The Selvino children were a group of approximately 800 Jewish children orphaned by the Holocaust. rescued after World War II from ghettos and concentration camps and housed in a former Fascist children's home called Sciesopoli in the Alpine town of Selvino, Italy, constructed in the 1930s as a "sports palace," or gymnasium and training center for athletes. There the children were allowed to recover physically, mentally, and spiritually from their ordeal, while being instructed both in the general education they had missed during their imprisonment as well as in their heritage of Judaism and Judaic culture, in preparation for their later relocation to Israel as part of the Bricha. The house was run by members of a Palestinian Jewish unit of the British Army stationed in Northern Italy under Moshe Zeiri, along with the generous help of many Italian citizens. From early 1947 to May 1948, when Israel became a state, Amalia (Mania) Schoeps was director of Sciesopoli.
The home was organized by a Jewish Socialist organization called Gordonia with the motto Beit Aliya Hanoar. Aliya means house of the going up, i.e. moving to the Land of Israel. It was a Hakshara, which was a kibbutz outside of (then) Palestine for the training of "chaluzim," or young pioneers, to move to the holy land.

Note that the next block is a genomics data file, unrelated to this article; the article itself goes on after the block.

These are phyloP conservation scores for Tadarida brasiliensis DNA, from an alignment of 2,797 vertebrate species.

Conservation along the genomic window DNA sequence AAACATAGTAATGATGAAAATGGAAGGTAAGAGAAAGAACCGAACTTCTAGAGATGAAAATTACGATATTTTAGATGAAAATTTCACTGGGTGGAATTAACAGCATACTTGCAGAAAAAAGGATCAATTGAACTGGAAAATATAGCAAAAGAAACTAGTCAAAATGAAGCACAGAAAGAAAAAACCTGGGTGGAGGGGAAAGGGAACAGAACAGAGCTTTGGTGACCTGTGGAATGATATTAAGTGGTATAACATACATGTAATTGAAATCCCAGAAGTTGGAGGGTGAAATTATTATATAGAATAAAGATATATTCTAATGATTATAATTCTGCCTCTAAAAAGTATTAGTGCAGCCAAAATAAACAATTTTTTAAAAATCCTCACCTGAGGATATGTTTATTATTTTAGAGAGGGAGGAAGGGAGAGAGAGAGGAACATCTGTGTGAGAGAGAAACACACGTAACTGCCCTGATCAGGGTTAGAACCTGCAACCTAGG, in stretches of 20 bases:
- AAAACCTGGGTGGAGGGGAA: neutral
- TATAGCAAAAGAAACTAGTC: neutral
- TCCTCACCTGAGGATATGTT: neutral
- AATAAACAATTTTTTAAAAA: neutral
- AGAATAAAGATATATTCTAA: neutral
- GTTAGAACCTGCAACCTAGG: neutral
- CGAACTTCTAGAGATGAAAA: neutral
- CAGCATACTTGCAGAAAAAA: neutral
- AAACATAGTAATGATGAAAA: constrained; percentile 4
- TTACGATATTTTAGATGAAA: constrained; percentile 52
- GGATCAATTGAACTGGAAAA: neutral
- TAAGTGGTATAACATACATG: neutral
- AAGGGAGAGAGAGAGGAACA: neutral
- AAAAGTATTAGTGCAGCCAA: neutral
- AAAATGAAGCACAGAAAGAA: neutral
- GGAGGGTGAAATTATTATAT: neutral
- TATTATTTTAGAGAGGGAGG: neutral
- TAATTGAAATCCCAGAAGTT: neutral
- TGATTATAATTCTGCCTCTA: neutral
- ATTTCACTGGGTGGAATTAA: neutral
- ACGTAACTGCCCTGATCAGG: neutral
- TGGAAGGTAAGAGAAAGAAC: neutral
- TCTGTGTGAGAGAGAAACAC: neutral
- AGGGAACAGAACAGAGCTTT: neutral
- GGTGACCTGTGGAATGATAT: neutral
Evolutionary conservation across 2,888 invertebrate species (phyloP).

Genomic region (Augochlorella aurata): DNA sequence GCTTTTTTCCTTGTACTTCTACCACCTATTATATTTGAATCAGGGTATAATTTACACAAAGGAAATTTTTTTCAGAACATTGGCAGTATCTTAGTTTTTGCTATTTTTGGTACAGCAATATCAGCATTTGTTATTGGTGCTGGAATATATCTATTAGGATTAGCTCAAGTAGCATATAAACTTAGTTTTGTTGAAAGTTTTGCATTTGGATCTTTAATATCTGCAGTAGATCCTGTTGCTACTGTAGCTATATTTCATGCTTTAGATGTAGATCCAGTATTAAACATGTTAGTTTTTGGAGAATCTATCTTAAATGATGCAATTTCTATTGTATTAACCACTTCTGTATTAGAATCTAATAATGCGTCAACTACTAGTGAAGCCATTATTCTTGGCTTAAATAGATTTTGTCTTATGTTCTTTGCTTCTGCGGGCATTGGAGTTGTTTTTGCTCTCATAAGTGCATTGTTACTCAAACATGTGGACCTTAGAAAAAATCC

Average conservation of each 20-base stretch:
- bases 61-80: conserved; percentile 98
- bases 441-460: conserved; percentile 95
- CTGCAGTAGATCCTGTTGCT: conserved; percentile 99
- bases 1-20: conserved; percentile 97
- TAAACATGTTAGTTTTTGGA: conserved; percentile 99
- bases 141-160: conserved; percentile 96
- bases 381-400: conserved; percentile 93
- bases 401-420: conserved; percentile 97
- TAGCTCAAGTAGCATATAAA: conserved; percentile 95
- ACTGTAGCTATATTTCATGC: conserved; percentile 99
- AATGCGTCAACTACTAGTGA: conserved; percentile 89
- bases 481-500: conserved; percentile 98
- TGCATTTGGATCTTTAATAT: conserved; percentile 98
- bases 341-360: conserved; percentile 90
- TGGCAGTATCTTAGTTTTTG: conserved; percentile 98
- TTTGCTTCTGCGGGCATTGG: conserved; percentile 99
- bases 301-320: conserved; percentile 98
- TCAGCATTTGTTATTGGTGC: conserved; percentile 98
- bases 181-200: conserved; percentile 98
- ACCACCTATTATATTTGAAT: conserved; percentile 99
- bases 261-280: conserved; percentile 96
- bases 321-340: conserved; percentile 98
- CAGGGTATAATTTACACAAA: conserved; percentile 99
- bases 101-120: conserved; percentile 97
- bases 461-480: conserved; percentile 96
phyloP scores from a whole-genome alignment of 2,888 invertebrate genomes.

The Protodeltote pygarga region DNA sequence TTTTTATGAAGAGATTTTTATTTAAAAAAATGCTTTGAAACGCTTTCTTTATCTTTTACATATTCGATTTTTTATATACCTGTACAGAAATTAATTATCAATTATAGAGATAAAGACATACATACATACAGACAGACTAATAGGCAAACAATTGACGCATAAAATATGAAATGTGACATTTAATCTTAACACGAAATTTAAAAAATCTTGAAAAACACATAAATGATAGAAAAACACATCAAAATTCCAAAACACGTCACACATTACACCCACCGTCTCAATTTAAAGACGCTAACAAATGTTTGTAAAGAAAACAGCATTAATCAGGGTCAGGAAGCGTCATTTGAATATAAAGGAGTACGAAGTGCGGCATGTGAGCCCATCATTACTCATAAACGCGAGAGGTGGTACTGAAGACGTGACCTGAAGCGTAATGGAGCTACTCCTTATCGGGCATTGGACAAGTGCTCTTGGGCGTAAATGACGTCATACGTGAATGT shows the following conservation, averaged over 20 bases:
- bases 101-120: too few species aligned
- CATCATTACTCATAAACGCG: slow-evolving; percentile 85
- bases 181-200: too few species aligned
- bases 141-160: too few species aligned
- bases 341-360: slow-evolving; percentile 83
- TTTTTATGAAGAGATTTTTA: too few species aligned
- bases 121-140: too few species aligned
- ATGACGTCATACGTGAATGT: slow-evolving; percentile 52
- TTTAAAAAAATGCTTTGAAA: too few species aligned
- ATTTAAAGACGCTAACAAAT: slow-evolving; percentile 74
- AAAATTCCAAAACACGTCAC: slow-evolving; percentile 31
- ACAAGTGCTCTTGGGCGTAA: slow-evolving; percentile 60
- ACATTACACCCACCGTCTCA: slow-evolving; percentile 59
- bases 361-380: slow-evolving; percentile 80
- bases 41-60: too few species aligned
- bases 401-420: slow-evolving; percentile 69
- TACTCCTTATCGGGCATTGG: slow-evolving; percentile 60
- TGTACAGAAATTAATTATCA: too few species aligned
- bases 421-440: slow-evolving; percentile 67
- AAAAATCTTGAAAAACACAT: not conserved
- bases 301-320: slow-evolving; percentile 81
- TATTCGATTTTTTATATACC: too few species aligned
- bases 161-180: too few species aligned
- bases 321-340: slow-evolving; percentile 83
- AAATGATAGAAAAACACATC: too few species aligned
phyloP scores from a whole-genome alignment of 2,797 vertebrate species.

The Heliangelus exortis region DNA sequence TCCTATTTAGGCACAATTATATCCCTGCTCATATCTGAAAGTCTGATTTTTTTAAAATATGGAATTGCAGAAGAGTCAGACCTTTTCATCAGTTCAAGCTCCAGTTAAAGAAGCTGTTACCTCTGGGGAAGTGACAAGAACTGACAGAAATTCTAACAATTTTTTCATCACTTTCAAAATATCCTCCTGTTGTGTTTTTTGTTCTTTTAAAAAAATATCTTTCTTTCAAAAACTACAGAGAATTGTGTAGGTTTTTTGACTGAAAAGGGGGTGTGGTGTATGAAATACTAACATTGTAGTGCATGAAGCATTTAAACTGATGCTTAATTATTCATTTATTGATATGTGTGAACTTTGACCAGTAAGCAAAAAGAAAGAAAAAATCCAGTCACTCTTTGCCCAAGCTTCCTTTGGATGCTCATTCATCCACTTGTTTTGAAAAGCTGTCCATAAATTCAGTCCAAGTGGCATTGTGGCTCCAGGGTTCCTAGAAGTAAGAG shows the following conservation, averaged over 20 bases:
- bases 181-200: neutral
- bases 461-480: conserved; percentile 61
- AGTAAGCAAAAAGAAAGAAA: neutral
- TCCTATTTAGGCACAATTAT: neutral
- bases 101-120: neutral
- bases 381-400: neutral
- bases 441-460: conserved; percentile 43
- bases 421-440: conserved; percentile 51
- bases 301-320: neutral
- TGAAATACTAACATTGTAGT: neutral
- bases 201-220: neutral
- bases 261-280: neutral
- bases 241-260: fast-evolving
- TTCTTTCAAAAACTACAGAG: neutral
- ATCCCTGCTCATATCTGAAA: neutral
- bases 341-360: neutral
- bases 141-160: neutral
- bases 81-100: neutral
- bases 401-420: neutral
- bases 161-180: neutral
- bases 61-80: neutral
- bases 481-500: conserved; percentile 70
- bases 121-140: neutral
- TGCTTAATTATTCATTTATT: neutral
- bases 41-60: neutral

A plaque on the side of the house reads:
Between the years 1945-1948, nearly 800 children and youths - holocaust orphans - were gathered in this house. They were survivors of the ghettos and concentration camps. Here the joys of youth and the belief in mankind, that was snatched from them, were restored to them. They learned their people's ancient tongue - the language of the Bible, and were prepared for life in their homeland - Israel. Here they learned to recognise and cherish the goodness of the Italian people.
- The Story of Selvino's Children: Journey to the Promised Land; Megged, Aharon and Eden, Vivian (translator); Published By Vallentine-Mitchell & Co Ltd.; ISBN 0-85303-397-8,